1) PT 70, Section 1, Question 16: "Evidently, watching too much television can lead people..." I see why answer choice E is correct. But why is A incorrect? To me it seems that A gives me the cause without the effect. E on the other hand says that people in areas prone to natural disasters are more likely to watch TV. Which seems correct (a more "standard" answer choice). But A tripped me b/c I couldn't eliminate it. Thanks!


Alright, this one's a bit tricky. When I'm trying to find effect without cause, what I'm really looking for is an alternative cause. If I get the effect without the cause, it makes me think something else is going on.

However, in this case, the argument doesn't assume that nothing else is going on. It simply says that too much TV can cause an overestimation of risk, based on a correlation. Answer choice (A) doesn't necessarily impact my conclusion because TV could lead to an even greater overestimation of risk, or simply impact the couch potato group. I have a spectrum of overestimation - it's not a binary function. When that happens, there can be multiple factors going into it.

We can distinguish this from PT53.3.9 because that answer choice specifically tells us the group with heightened risk of kidney damage is doing something else that might cause the damage, even though risk is also on a spectrum. Which is what we see in (E).

2) PT 1, Section 4, Question 12: "A recent study found that snoring, though not common in either group, is more common among smokers than among nonsmokers..." I see why A is correct, because it is identifying another factor that causes both snoring and smoking. But why is D incorrect? Isn't D weakening the conclusion?


Nope. The conclusion is that smoking can induce snoring. That could mean 1% of the time or 99% of the time. If it's 1% of the time, then most smokers wouldn't snore and you'd still be fine.

The reason (D) is wrong is akin to the argument, "Some say sex can cause pregnancy. But most of the time, sex doesn't cause pregnancy. Therefore, it is unlikely sex causes pregnancy." Without an establishment of frequency, just the idea that it doesn't happen most of the time doesn't weaken the argument. (A), on the other hand, specifically talks about people who both smoke and snore, saying that stress causes both. This necessarily impacts my study because it necessarily talks about members of the group in which I'm drawing the conclusion - it's about smokers who snore, and my answer choice is about smokers who snore.


Thank you so much, BP. I understand everything except for question 16 of PT 70 (amount of TV and overestimation of risk) which is still giving me trouble. Still not convinced why A is wrong and E is correct. I need to digest a bit more. Will let you know when I am 100% clear.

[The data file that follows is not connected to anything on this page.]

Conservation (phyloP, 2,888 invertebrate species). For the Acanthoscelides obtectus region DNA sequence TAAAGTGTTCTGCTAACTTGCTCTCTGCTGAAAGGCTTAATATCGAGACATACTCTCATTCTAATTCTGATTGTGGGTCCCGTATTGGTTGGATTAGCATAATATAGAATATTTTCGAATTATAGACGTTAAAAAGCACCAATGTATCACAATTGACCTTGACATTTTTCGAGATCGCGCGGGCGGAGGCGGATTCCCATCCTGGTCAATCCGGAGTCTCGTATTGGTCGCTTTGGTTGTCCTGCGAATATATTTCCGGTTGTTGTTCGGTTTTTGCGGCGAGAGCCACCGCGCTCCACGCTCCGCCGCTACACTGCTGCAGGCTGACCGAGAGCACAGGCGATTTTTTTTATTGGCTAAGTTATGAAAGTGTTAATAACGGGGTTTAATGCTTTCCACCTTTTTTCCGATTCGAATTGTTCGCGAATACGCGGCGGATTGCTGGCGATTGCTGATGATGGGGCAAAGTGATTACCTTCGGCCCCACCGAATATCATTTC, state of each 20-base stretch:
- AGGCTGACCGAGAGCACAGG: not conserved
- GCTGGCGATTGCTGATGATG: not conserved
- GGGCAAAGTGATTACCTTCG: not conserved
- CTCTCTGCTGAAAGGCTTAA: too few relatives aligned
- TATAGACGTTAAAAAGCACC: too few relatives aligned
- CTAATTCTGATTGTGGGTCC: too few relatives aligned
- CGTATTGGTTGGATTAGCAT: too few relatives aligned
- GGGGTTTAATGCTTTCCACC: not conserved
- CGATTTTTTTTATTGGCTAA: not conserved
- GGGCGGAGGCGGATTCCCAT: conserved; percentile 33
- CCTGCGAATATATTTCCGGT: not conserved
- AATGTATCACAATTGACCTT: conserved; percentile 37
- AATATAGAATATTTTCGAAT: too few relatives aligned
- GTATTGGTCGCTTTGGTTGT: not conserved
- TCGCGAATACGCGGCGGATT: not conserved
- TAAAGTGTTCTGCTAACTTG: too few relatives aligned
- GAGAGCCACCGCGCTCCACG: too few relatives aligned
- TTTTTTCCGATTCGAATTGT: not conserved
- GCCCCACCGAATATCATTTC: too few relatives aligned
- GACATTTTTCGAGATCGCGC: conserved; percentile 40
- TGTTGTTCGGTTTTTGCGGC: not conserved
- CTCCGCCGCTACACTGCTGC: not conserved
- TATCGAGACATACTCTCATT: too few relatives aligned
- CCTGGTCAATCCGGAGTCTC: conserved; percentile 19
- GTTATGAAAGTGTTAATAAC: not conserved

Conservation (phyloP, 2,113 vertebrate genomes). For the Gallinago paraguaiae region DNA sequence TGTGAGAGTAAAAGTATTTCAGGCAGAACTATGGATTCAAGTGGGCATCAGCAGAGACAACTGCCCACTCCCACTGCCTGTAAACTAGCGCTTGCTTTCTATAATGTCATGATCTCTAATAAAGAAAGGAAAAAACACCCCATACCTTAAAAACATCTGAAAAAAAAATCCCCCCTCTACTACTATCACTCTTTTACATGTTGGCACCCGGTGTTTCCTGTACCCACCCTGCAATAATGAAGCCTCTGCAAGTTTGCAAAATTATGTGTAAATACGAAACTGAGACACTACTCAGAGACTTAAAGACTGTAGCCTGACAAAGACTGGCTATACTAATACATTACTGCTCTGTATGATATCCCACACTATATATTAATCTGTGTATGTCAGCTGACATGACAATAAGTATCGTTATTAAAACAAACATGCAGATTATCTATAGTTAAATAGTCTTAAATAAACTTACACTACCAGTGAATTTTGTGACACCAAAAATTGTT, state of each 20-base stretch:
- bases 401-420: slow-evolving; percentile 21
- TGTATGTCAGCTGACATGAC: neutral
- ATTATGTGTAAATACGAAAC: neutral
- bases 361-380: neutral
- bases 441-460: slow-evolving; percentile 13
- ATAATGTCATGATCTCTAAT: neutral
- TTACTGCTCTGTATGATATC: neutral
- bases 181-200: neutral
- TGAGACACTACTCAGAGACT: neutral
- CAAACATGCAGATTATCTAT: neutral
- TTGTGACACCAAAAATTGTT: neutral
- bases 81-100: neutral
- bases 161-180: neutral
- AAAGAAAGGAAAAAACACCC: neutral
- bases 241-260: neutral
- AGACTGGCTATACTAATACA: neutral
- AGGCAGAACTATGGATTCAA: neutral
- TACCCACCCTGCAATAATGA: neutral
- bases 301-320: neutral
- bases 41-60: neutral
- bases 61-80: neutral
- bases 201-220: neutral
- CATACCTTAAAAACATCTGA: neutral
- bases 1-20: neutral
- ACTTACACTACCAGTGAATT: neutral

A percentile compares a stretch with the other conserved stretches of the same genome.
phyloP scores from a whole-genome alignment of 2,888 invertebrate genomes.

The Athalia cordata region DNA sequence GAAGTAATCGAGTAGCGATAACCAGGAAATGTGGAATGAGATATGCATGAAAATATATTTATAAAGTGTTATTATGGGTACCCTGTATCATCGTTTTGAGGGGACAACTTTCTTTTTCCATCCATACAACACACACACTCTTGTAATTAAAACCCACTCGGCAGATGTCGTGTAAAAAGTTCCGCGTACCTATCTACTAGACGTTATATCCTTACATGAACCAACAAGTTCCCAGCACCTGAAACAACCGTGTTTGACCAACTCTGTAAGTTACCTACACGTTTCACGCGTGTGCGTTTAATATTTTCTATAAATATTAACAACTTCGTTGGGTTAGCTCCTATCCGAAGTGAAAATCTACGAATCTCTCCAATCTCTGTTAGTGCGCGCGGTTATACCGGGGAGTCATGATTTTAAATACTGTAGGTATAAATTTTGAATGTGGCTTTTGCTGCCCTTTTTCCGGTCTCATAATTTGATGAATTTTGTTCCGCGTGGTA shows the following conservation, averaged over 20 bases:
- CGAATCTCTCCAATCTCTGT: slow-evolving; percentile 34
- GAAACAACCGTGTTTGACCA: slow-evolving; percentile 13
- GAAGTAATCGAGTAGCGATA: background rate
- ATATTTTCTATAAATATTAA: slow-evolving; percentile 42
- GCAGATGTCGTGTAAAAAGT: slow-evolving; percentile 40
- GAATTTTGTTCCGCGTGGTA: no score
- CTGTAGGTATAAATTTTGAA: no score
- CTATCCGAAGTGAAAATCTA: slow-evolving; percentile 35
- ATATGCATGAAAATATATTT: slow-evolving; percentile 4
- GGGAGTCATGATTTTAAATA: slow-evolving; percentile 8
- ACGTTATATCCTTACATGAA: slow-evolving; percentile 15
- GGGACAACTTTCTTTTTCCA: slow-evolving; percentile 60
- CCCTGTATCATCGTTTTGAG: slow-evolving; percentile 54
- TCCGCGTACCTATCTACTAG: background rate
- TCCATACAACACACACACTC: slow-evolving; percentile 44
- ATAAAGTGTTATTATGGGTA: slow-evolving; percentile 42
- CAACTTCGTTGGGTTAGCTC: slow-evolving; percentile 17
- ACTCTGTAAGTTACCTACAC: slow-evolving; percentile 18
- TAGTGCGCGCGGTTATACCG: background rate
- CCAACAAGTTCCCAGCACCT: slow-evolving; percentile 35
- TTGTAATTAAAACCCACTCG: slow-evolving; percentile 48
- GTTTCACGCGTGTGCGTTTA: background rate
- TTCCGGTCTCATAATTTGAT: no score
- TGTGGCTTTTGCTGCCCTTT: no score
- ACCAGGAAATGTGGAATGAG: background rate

dreamofNYC
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Re: blueprint shinners’ semi-weekly office hours

Postby dreamofNYC » Tue Nov 05, 2013 11:44 pm

dreamofNYC wrote:Hi BP, do you recommend training to speed-read in view of improving on the RC section? I downloaded a few apps on my ipad and they seem amazing. I wonder if they can also help me with LSAT studying. Thank you!


Actually I think I answered this question to myself. I don't think that speedreading works for the LSAT.

On the other hand I discovered this fantastic tool called "Mind Mapping" that I am using to diagram Reading Comprehension passages just so that I can get the process down (it takes about 30 minutes to go through a passage while mind-mapping it).

So with Mind Maps I can diagram the entire structure of the paragraph, by taking each passage, stating its role in the overall structure, the main point of the paragraph and any supporting evidence. I find works miracles in understanding the passage and answering the questions. For example I am able to predict what questions will be asked. If I have the passage organized around two views, I am going to have questions about these two views. If I am going to have the passage organized around a problem, but the author doesn't offer a solution, I find that one of the questions will ask me what would be a solution the author would agree with.

So with this method, I feel like I got into the minds of the test makers. I wonder if Blueprint's underlying logic for RC is similar -- when BP referS to "thesis" / "antithesis" / "synthesis" / paradox passages... to me it's the same idea - organizing the info in the passage around main views, supported by the evidence / details..

So I just wanted to say not to bother to answer this question about speed-reading, and more importantly I wanted to share with you my excitement about the MindMapping technique.